Also, hearing thresholds for left and right ears were compared at each test frequency using Student's t-test. No significant difference was determined (P greater than 0.05). It was deduced that the occupational conditions of truck drivers have bilateral, symmetrical effect on hearing threshold sense in all frequencies. In [Figure 3], two group of frequencies were considered, mid frequencies includes 500, 1000 and 2000 Hz that usually contribute to speech and routine conversation and high frequencies consists of 4000 and 8000 Hz that usually founded in sounds produced by manmade and mechanical equipments and have little contributions in normal conversations (in fact mid frequencies include 500, 1000, 2000 and 3000 Hz and high frequencies includes 4000, 6000 and 8000 Hz, however, in this study some of these frequencies haven't been measured).
Average hearing threshold level was calculated for both mid and high frequencies separately to have single value of hearing threshold level for each group of frequencies. [Figure 3] exhibits per cent of impaired truck drivers in mid and high frequencies hearing thresholds (greater than 25 dB) vs. those how have normal hearing threshold level in mid and high frequencies (less than or equal to 25 dB) in both ears. The recent results showed that about 9-12.6% of truck drivers suffer from hearing impairment in mid frequencies, meanwhile the percent of truck drivers with hearing impairment increased to about 45 in high frequencies for both ears.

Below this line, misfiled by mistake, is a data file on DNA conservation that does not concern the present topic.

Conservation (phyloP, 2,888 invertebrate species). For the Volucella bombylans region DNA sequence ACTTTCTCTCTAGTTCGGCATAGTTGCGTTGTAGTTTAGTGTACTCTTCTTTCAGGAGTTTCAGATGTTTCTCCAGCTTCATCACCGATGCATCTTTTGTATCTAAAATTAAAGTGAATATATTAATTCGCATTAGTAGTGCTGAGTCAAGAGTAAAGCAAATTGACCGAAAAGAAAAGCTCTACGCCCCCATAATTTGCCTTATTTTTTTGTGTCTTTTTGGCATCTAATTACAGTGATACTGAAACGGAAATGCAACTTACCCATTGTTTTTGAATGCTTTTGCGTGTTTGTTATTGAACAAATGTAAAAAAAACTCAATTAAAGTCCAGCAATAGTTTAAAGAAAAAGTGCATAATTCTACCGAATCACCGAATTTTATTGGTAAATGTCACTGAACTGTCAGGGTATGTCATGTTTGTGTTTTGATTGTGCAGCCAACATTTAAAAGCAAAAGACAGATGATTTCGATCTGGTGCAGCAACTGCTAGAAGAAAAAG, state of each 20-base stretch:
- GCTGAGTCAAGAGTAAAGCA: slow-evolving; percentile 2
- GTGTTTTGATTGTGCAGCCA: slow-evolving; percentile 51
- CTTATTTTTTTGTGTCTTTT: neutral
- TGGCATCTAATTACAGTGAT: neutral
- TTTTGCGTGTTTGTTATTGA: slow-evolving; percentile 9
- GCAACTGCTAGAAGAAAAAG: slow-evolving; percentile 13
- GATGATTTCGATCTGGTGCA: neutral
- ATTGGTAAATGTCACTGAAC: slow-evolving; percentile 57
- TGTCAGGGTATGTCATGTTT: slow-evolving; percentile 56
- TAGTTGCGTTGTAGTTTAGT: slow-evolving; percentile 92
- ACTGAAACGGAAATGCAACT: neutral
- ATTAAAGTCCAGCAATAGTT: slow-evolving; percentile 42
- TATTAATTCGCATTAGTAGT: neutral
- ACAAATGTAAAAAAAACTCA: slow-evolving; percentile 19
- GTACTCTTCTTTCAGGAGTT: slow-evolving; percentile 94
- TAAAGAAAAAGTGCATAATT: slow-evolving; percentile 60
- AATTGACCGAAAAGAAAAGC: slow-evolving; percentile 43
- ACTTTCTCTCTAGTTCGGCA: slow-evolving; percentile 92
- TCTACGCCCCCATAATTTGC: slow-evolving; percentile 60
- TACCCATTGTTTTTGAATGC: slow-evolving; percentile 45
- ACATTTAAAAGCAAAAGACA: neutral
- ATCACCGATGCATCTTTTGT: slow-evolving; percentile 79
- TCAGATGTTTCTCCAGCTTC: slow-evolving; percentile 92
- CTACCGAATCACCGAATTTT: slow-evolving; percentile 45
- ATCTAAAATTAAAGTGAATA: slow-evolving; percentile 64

The pure effect of working experience situation on hearing threshold shift have been calculated previously with the help of ISO equation, and the results of Chi-square test revealed significant relationships between adjusted with age hearing threshold shift and working experience (as duration of occupational noise exposure) in most of frequencies. Audiometric analysis also suggested that effect of duration of exposure was dependent on frequency. Additionally, it may be concluded that hearing damage at 4000 and 8000 Hz was expected to occur sooner than losses at lower frequencies (500, 1000 and 2000 Hz). The finding is consistent with conclusions of other investigators. Poor audiometric status of professional drivers may have resulted from damage to hair cells near the base of cochlea by high frequency or high pitch sound of automobiles.  Plus the fact that occupational conditions of truck drivers has significant relevant on auditory health of drivers, noticeable number of drivers currently suffer from hearing impairment (9-12.6% in mid frequencies and 45% in high frequencies).